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You can also manipulate the RadDataPager programmatically, as shown by IntelliSense in Figure 16.

Figure 16: Methods for manupulating RadDataPager programmatically shown by IntelliSence.
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For additional information you can check RadGridView Paging section.

Aggregate Functions

RadGridView provides seven modes of aggregate functions to provide aggregated data at the bottom of columns in the grid.

  • Average

  • Count

  • First / Last

  • Minimum / Maximum

  • Sum

Let’s return to our application (Example 4) but comment out the RadDataPager control (Examples 9 - 10). In the XAML, we’ll go up to the LastName GridViewDataColumn and open it up, adding in AggregateFunctions (Example 11).

[XAML] Example 11: Defines AggregateFunctions for the GridViewDataColumn.

<telerik:GridViewDataColumn DataMemberBinding="{Binding LastName}" Header="Last Name" >


Inside the AggregateFunctions IntelliSense will show all the possible aggregations, as shown in Figure 17.

Figure 17: The seven AggregateFunctions supported by a GridViewDataColumn.
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This article will use the CountFunction (Example 12) and it wiill add an attribute for the caption to be associated with the count.

[XAML] Example 12: Adding a Caption attribute to the CountFunction.

<telerik:GridViewDataColumn DataMemberBinding="{Binding LastName}" Header="Last Name" >
        <telerik:CountFunction Caption="Total # of records: " />         

Before we go any further, we need to go up to the GridView itself and turn on ShowColumnFooters (Example 13).

[XAML] Example 13: Setting ShowColumnFooters to true so the CountFunction will be visible.

<telerik:RadGridView Name="radGridView1" ColumnWidth="*" AutoGenerateColumns="False" Margin="0,0,0,72" ShowColumnFooters="True"> 

When you run the application, the total number of records is shown in the footer for the LastName column, as shown in Figure 18.

Figure 18: You can see the CountFunction in the footer that you just made visible.
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The most common column footer manipulates numeric data. Let’s find the average age of our 15 records. Example 14 shows how to add the AverageFunction and add a Caption attribute to the Age column.

[XAML] Example 14: Using the AverageFunction to get an average of the records in the Age column.

<telerik:GridViewDataColumn DataMemberBinding="{Binding Age}" Header="Age">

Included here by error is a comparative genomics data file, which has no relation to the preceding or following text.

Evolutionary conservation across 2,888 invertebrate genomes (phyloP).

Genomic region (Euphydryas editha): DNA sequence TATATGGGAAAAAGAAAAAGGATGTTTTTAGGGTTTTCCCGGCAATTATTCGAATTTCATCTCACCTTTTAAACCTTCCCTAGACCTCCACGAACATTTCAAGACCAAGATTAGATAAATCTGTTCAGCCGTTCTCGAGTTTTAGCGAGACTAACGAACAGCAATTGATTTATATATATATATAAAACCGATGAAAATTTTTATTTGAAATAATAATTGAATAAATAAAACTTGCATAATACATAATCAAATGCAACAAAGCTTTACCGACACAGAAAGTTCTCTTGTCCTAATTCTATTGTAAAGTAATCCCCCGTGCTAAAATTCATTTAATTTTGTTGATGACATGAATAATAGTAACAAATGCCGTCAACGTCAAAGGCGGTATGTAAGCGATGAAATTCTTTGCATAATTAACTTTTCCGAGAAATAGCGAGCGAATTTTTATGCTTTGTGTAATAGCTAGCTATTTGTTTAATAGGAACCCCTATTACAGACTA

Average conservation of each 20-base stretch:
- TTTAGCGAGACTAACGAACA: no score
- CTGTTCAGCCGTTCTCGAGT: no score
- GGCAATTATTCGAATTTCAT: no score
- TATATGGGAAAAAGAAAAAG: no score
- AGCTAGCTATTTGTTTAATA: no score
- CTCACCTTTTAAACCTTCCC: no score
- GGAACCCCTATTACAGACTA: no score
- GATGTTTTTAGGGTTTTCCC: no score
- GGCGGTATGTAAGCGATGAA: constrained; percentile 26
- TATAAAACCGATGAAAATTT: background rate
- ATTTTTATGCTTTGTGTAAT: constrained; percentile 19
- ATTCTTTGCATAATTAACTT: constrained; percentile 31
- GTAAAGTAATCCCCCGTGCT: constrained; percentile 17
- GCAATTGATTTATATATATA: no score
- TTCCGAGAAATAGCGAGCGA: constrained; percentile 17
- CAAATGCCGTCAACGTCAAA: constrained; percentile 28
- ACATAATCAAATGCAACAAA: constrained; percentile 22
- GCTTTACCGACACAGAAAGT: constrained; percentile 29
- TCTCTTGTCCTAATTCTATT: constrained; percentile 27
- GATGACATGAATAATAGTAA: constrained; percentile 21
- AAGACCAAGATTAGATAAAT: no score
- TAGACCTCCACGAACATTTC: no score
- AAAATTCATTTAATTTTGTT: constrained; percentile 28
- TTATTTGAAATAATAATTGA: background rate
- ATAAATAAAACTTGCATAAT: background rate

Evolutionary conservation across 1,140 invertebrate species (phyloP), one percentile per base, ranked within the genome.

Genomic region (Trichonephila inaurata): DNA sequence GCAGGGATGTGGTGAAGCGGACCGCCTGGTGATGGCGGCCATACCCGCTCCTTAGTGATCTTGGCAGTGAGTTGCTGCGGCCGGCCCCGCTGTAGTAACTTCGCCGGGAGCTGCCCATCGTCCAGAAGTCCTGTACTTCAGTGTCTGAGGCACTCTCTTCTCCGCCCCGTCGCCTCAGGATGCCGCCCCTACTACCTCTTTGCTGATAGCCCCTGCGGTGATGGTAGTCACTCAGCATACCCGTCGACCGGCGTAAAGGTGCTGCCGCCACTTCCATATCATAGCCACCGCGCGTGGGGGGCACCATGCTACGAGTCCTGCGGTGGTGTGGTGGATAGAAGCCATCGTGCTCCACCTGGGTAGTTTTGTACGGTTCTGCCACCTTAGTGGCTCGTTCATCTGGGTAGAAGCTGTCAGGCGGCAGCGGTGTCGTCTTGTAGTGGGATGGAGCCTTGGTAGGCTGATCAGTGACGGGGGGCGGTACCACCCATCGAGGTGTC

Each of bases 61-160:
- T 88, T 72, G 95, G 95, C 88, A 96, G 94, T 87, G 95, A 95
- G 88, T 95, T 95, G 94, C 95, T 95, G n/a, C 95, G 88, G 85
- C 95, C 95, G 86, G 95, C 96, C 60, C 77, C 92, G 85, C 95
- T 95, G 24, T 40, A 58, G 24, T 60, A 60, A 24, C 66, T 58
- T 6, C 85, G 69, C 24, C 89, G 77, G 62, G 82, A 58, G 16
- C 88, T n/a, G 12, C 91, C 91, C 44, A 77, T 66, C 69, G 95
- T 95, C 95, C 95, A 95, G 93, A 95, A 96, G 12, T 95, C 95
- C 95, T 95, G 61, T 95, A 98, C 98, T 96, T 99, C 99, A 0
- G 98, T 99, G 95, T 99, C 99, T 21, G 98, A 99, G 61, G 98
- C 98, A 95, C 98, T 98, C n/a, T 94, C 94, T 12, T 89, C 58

<telerik:AverageFunction Caption="Average age: " />

When you run the application, you should see, at the bottom of the age column, Average age: 30.4.

For additional information you can check RadGridView Aggregate Functions article.


Localization is the process of adapting a product to a particular language or culture. RadGridView has support for localization baked in.

Running the application (from Example 14) shows that there are various areas that are in English, as shown in Figure 19; now lets make changes to localize the application so that these are in Spanish.

Figure 19
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The first step (after stopping the application) is to unload the main project by right-clicking on it and choosing Unload Project.

Once unloaded, right-click on the project and choose Edit, as shown in Figure 20.

Figure 20: Edit the RadGridViewExport project.
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Find the element for SupportedCultures, and add es for Español (Spanish).

Save and close the file and then right-click on the project and click Reload Project from the shortcut menu.

[C#] Open App.xaml.cs and find Application_Startup.

private void Application_Startup(object sender, StartupEventArgs e)
    this.RootVisual = new MainPage();

Before the first line of this method, you need to set the culture you’ll be using (Example 15).

[C#] Example 15: In the Application_Startup method, set the Culture.

Thread.CurrentThread.CurrentCulture = new CultureInfo("es");
Thread.CurrentThread.CurrentUICulture = new CultureInfo("es");  

Run the application and Hey! Presto! All the strings that are not hard-coded into your application are now in Spanish, as shown in Figure 21.

Figure 21: The various areas highlighted are now in Spanish.
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If you want the headings and footers to be in Spanish as well, you’ll need to create resources for those strings.

For additional information you can check RadGridView Localization section.